What to Do?
Call the office at 440-774-4215 and you can speak with the appropriate specialist conservator for your needs.
Or email us at firstname.lastname@example.org. Feel free to include images.
These are the best ways to start.
It’s not too complex.
We maintain sufficient “fine art property of others” insurance for our current inventory through our fine arts specialist insuring agency Huntington Block. Typically we maintain several million dollars of coverage for our current inventory. This insurance covers “property of others” also during all transportation, subject to certain transport security requirements.
However, our insurance names McKay Lodge Conservation Laboratory as the beneficiary. The purpose of this insurance is to enable the company to pay any claims made by clients.
Clients are encouraged to maintain their own insurance for “locations elsewhere.” We can provide your insurer with a facilities report if needed.
For items submitted that are of high dollar value (exceeding an estimated $100,000) and are not protected by any owner’s insurance, we will ask the owner to agree to, in a document we will prepare, a “limit of value” in order to accommodate the value in our insured inventory.
For items submitted that are of high dollar value (exceeding an estimated $100,000) and listed in an insurance policy, we shall ask the client to have their agency provide us with a Certificate of Insurance naming Mckay Lodge Conservation Laboratory as “Additional Named Insured.” This is customary practice for museums.
Our climate control cargo vans are available for pick-up and deliveries of clients’ art works and objects, as well as for bringing equipment and personnel to your site.
We Work by a Code of Ethics
McKay Lodge Art Conservation Laboratory abides by the Code of Ethics and Guidelines for Practice set forth by the American Institute for Conservation of Historic and Artistic Works (AIC). You are encouraged to read these documents available on the AIC website:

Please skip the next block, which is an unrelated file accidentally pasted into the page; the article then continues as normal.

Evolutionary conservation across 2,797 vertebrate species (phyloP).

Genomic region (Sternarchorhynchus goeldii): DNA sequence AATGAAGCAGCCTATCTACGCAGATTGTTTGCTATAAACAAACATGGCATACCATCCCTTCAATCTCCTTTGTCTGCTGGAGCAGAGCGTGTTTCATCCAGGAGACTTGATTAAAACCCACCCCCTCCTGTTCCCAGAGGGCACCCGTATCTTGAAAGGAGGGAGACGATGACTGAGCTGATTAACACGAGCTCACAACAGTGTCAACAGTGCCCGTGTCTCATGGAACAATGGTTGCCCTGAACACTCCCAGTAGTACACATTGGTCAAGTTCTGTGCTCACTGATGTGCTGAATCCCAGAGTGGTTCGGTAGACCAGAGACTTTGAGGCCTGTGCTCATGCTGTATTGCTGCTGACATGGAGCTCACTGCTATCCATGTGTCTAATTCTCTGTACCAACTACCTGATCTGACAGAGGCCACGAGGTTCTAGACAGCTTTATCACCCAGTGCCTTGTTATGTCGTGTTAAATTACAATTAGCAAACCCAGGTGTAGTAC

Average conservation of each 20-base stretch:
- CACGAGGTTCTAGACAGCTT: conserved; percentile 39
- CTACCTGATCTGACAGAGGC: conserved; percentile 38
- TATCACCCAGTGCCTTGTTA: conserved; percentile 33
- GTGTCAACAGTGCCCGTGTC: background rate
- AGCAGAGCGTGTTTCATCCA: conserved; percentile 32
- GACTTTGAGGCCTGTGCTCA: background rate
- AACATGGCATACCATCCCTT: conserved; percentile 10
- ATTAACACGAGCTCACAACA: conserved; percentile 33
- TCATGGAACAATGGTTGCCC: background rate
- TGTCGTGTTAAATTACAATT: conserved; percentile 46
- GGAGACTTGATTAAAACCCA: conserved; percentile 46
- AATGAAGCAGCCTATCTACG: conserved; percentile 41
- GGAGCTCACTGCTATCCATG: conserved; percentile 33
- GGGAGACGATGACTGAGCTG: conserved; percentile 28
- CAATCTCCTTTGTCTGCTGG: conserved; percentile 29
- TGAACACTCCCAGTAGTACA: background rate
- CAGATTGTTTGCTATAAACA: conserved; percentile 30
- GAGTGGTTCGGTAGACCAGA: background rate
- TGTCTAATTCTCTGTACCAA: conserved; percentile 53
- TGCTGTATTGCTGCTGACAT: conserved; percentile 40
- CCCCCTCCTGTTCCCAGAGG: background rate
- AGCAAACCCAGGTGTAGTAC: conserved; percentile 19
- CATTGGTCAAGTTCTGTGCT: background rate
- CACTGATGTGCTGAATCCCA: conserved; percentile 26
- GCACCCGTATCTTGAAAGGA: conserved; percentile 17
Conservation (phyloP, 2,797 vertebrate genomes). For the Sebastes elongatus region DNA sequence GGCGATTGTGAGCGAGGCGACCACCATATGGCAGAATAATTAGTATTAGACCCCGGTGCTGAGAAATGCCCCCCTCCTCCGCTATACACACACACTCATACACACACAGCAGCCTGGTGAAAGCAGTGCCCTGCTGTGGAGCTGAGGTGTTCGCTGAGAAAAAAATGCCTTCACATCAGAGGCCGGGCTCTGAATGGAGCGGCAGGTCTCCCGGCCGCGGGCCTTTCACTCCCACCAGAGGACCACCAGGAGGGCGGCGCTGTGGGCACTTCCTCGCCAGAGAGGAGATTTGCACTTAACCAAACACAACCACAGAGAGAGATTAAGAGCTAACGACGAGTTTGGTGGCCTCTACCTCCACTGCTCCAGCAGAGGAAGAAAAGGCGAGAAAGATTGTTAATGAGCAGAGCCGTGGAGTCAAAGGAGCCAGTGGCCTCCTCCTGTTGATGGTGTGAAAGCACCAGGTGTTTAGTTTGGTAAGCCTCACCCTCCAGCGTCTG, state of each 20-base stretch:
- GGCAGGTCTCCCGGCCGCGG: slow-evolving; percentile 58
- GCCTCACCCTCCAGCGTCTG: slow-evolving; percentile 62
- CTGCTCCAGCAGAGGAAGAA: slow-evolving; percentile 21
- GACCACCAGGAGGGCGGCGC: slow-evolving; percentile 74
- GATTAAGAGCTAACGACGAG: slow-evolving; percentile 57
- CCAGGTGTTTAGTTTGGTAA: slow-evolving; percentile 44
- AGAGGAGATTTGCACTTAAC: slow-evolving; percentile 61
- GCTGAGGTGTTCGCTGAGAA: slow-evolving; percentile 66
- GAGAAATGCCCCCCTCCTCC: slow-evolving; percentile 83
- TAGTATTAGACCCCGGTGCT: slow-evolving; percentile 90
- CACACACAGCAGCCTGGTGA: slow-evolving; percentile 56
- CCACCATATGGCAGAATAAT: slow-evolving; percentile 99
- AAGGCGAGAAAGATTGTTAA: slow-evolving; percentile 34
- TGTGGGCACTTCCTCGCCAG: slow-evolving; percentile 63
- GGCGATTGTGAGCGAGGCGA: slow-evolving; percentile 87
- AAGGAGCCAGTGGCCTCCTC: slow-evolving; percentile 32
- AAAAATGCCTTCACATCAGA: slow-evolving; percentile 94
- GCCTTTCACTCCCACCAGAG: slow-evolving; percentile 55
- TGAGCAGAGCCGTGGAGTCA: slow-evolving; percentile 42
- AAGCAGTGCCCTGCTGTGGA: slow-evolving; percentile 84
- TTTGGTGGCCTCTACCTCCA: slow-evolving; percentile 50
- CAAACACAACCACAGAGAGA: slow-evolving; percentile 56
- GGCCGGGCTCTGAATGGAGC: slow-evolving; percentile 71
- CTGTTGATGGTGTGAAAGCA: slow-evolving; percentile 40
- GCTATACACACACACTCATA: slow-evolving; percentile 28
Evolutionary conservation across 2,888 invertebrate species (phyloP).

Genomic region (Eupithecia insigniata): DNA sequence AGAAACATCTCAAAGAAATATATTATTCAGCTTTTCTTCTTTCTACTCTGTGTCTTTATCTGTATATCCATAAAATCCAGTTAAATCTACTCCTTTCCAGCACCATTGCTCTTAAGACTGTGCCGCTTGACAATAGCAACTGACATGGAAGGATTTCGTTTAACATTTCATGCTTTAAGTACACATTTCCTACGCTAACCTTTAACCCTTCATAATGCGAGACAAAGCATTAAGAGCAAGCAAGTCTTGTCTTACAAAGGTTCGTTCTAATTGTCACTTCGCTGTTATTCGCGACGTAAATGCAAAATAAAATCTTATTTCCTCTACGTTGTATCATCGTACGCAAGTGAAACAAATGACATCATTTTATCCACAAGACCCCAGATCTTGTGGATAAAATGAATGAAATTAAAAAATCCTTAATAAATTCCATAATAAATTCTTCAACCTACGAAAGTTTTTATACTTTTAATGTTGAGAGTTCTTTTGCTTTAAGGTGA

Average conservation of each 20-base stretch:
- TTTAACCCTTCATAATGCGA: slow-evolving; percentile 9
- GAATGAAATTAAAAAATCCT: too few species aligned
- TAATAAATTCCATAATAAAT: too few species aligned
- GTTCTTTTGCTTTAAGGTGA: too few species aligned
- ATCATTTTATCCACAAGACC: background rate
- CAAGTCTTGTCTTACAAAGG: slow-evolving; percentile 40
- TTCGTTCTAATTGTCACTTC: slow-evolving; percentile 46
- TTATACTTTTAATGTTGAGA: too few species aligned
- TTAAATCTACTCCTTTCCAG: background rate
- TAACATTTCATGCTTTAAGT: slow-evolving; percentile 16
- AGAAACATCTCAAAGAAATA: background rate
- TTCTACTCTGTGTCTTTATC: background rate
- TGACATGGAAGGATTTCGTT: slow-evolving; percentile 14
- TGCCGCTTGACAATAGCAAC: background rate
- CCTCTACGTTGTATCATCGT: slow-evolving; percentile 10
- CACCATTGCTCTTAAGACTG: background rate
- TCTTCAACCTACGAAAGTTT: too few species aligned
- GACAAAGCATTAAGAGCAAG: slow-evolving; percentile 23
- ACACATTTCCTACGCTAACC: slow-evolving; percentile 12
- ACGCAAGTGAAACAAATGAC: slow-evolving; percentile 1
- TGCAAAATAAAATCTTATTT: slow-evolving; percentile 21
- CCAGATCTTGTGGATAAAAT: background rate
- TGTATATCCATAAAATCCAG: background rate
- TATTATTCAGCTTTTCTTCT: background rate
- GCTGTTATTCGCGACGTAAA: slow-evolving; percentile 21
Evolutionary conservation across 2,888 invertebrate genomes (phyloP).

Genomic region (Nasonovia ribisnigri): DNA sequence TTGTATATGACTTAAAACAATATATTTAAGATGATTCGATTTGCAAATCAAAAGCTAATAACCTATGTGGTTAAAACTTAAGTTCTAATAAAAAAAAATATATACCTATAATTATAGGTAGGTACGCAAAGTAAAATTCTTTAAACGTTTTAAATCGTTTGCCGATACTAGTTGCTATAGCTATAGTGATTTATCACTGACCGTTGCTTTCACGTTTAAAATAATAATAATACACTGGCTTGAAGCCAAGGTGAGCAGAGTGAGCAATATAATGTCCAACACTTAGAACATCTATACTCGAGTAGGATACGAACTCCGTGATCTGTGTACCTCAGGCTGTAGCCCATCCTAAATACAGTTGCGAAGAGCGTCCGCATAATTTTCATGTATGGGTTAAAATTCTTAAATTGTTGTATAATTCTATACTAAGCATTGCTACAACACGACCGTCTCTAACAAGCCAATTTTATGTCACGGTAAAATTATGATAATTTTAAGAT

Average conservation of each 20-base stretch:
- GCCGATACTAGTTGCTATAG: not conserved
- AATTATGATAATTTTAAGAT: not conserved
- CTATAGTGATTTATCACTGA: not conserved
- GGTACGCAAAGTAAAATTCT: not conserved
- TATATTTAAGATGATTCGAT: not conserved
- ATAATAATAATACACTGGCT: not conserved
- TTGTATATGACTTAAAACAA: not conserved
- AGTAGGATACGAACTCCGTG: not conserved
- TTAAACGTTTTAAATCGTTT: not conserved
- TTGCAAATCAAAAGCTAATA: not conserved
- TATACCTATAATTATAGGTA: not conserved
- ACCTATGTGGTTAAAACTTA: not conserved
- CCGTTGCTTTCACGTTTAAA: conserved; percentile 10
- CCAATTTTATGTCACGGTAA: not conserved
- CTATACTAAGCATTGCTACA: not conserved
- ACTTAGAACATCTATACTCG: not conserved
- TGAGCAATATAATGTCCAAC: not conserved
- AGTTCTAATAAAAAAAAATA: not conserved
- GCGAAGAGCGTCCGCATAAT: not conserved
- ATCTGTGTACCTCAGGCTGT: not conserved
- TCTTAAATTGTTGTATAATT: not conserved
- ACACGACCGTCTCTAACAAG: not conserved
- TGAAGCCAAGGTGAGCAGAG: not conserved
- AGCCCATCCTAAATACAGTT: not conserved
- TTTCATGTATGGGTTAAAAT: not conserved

Registrations and Examinations Explained
For any item you submit for art conservation we are obligated to you, and obliged by the ethics and guidelines of our profession, to take the time necessary to understand the condition issues, document them in writing, in photographs or both, and explain in writing how our proposed recommendations for any actions, especially treatments, relate to those conditions.
With the exception of fixed on-site art or other such items, in order to obtain an accurate cost proposal for conservation of an art work or historic object, the art conservator must have the item available for examination and testing at the facility where the necessary equipment is at hand.
Normally, as in the case of our museum clients, art works are typically left with us for these exams and testing. There is a small flat rate charge for this work. This charge covers registering the object in our system, providing a storage location for it, the conservator’s time in examining it, and the preparation of a technical and cost proposal for conservation. Any time-consuming additional tasks necessary for examination, such as uncrating, or unframing large framed works, will have additional charges identified in advance.
The current hourly rate for art conservation labor is the rate used in the calculation of the cost proposal. Our cost proposals are not estimates; they are firm priced proposals and the amount of the proposal will be the invoiced amount when the work is complete, unless rare unforeseen “discoveries” are made in the course of treatment that would change the proposed treatment. Any “discoveries” are reported to the client as soon as found and the matter discussed.
On some occasions, however, estimates may be offered based on either an initial examination of an object or on submitted photographs of the object and a discussion with the owner. You are welcome to contact us by email with a request for an estimate based on images you present.
Non-museum clients submitting art objects or heirlooms of uncertain value may benefit from meeting with the art conservator and presenting the art object or heirloom for the art conservator to evaluate briefly in person. The art conservator can then provide the owner with an estimation of costs and explanation of procedures or all options to enable the owner to know before the flat rate expense of an exam is engaged if conservation work is affordable or cost-appropriate. For these meetings we often set aside one day a month as an art conservation “Clinic Day.” We also allow occasional appointments at other times. There is no charge for a brief meeting with the art conservator during such an appointment unless the time exceeds a half of an hour. If the owner decides to proceed with art conservation, the art object or heirloom still must be left for the conservator to fully examine the item and perform any necessary testing, as well as produce a written technical and cost proposal.